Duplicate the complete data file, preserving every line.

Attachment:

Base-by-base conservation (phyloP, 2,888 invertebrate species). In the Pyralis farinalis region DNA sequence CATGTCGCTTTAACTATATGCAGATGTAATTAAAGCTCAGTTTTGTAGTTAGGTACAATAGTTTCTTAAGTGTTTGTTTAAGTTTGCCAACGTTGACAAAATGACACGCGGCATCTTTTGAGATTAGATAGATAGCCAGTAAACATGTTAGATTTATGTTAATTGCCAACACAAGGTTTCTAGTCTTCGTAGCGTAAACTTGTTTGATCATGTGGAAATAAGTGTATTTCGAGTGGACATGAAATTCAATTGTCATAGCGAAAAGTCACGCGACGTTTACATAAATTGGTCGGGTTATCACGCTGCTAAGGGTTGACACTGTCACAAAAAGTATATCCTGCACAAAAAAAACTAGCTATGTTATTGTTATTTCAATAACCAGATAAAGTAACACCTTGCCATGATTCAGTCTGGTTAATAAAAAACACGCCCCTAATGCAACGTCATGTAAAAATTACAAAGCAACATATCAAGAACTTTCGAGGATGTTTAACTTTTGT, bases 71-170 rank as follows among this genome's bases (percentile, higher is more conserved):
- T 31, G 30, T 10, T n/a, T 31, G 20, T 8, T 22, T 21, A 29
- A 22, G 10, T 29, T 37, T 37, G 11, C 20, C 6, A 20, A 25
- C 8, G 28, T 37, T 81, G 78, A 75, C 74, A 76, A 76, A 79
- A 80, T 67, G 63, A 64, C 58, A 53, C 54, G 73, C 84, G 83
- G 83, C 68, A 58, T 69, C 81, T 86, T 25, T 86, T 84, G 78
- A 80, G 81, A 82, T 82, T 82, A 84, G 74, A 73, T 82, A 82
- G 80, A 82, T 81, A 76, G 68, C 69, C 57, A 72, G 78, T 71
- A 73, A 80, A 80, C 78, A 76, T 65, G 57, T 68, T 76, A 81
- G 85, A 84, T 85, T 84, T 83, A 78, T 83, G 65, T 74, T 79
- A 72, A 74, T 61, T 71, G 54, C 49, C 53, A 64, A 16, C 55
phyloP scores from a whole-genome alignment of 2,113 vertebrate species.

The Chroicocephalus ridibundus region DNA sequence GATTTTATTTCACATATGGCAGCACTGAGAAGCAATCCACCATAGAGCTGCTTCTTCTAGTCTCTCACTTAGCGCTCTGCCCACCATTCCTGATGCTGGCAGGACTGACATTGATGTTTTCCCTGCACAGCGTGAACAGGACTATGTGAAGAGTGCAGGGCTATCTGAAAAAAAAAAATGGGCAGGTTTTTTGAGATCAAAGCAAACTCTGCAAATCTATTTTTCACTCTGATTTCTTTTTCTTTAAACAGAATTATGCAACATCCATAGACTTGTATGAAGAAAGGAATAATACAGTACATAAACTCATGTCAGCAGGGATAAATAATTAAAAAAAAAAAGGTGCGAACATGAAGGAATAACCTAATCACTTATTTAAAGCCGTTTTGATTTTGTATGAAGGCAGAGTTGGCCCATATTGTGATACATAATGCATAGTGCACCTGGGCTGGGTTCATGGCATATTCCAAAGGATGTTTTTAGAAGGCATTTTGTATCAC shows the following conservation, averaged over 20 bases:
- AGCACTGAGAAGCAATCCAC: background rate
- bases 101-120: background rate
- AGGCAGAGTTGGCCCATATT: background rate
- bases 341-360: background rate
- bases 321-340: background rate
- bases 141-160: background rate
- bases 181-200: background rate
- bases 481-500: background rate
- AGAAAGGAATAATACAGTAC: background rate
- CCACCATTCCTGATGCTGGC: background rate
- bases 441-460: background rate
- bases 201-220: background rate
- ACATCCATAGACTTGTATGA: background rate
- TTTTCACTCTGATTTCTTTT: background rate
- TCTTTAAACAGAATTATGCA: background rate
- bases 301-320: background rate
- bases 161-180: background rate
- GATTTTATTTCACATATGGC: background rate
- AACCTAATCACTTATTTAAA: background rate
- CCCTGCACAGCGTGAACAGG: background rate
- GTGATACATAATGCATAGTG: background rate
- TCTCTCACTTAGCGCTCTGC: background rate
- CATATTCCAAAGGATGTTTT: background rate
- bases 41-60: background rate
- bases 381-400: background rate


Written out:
Base-by-base conservation (phyloP, 2,888 invertebrate species). In the Pyralis farinalis region DNA sequence CATGTCGCTTTAACTATATGCAGATGTAATTAAAGCTCAGTTTTGTAGTTAGGTACAATAGTTTCTTAAGTGTTTGTTTAAGTTTGCCAACGTTGACAAAATGACACGCGGCATCTTTTGAGATTAGATAGATAGCCAGTAAACATGTTAGATTTATGTTAATTGCCAACACAAGGTTTCTAGTCTTCGTAGCGTAAACTTGTTTGATCATGTGGAAATAAGTGTATTTCGAGTGGACATGAAATTCAATTGTCATAGCGAAAAGTCACGCGACGTTTACATAAATTGGTCGGGTTATCACGCTGCTAAGGGTTGACACTGTCACAAAAAGTATATCCTGCACAAAAAAAACTAGCTATGTTATTGTTATTTCAATAACCAGATAAAGTAACACCTTGCCATGATTCAGTCTGGTTAATAAAAAACACGCCCCTAATGCAACGTCATGTAAAAATTACAAAGCAACATATCAAGAACTTTCGAGGATGTTTAACTTTTGT, bases 71-170 rank as follows among this genome's bases (percentile, higher is more conserved):
- T 31, G 30, T 10, T n/a, T 31, G 20, T 8, T 22, T 21, A 29
- A 22, G 10, T 29, T 37, T 37, G 11, C 20, C 6, A 20, A 25
- C 8, G 28, T 37, T 81, G 78, A 75, C 74, A 76, A 76, A 79
- A 80, T 67, G 63, A 64, C 58, A 53, C 54, G 73, C 84, G 83
- G 83, C 68, A 58, T 69, C 81, T 86, T 25, T 86, T 84, G 78
- A 80, G 81, A 82, T 82, T 82, A 84, G 74, A 73, T 82, A 82
- G 80, A 82, T 81, A 76, G 68, C 69, C 57, A 72, G 78, T 71
- A 73, A 80, A 80, C 78, A 76, T 65, G 57, T 68, T 76, A 81
- G 85, A 84, T 85, T 84, T 83, A 78, T 83, G 65, T 74, T 79
- A 72, A 74, T 61, T 71, G 54, C 49, C 53, A 64, A 16, C 55
phyloP scores from a whole-genome alignment of 2,113 vertebrate species.

The Chroicocephalus ridibundus region DNA sequence GATTTTATTTCACATATGGCAGCACTGAGAAGCAATCCACCATAGAGCTGCTTCTTCTAGTCTCTCACTTAGCGCTCTGCCCACCATTCCTGATGCTGGCAGGACTGACATTGATGTTTTCCCTGCACAGCGTGAACAGGACTATGTGAAGAGTGCAGGGCTATCTGAAAAAAAAAAATGGGCAGGTTTTTTGAGATCAAAGCAAACTCTGCAAATCTATTTTTCACTCTGATTTCTTTTTCTTTAAACAGAATTATGCAACATCCATAGACTTGTATGAAGAAAGGAATAATACAGTACATAAACTCATGTCAGCAGGGATAAATAATTAAAAAAAAAAAGGTGCGAACATGAAGGAATAACCTAATCACTTATTTAAAGCCGTTTTGATTTTGTATGAAGGCAGAGTTGGCCCATATTGTGATACATAATGCATAGTGCACCTGGGCTGGGTTCATGGCATATTCCAAAGGATGTTTTTAGAAGGCATTTTGTATCAC shows the following conservation, averaged over 20 bases:
- AGCACTGAGAAGCAATCCAC: background rate
- bases 101-120: background rate
- AGGCAGAGTTGGCCCATATT: background rate
- bases 341-360: background rate
- bases 321-340: background rate
- bases 141-160: background rate
- bases 181-200: background rate
- bases 481-500: background rate
- AGAAAGGAATAATACAGTAC: background rate
- CCACCATTCCTGATGCTGGC: background rate
- bases 441-460: background rate
- bases 201-220: background rate
- ACATCCATAGACTTGTATGA: background rate
- TTTTCACTCTGATTTCTTTT: background rate
- TCTTTAAACAGAATTATGCA: background rate
- bases 301-320: background rate
- bases 161-180: background rate
- GATTTTATTTCACATATGGC: background rate
- AACCTAATCACTTATTTAAA: background rate
- CCCTGCACAGCGTGAACAGG: background rate
- GTGATACATAATGCATAGTG: background rate
- TCTCTCACTTAGCGCTCTGC: background rate
- CATATTCCAAAGGATGTTTT: background rate
- bases 41-60: background rate
- bases 381-400: background rate